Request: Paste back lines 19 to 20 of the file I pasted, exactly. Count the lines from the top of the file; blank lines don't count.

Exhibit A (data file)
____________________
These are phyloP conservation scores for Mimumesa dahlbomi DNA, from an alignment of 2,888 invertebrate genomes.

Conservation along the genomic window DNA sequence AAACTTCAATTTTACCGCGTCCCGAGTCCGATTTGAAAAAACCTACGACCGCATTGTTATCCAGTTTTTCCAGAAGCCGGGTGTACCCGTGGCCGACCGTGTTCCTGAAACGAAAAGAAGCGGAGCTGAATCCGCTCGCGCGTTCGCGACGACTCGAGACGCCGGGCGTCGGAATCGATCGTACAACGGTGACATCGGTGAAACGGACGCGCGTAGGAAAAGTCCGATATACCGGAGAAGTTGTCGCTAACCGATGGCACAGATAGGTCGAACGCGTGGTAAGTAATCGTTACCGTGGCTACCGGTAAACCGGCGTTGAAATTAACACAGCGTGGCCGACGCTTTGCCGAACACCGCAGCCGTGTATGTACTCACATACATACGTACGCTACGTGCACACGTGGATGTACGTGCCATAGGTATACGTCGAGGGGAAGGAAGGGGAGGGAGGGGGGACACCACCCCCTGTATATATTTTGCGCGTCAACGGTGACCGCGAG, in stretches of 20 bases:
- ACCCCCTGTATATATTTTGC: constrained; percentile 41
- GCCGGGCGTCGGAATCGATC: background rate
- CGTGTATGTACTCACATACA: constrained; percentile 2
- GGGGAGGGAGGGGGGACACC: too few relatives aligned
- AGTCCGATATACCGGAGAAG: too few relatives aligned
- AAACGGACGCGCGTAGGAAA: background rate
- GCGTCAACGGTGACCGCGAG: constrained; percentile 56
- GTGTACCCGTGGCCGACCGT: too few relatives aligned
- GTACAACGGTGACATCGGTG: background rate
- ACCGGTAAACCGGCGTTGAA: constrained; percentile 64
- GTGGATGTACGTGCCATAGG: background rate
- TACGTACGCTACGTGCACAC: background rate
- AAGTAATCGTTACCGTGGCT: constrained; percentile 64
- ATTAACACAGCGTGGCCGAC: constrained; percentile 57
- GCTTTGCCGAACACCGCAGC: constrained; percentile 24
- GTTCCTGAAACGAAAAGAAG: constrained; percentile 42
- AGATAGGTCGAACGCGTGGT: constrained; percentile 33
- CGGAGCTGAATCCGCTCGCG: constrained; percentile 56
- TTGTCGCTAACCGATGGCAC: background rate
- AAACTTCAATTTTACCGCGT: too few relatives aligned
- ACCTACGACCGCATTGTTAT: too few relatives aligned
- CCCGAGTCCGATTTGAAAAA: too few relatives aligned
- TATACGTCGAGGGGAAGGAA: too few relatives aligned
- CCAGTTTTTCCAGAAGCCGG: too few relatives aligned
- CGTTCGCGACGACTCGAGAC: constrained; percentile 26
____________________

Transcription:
- AGATAGGTCGAACGCGTGGT: constrained; percentile 33
- CGGAGCTGAATCCGCTCGCG: constrained; percentile 56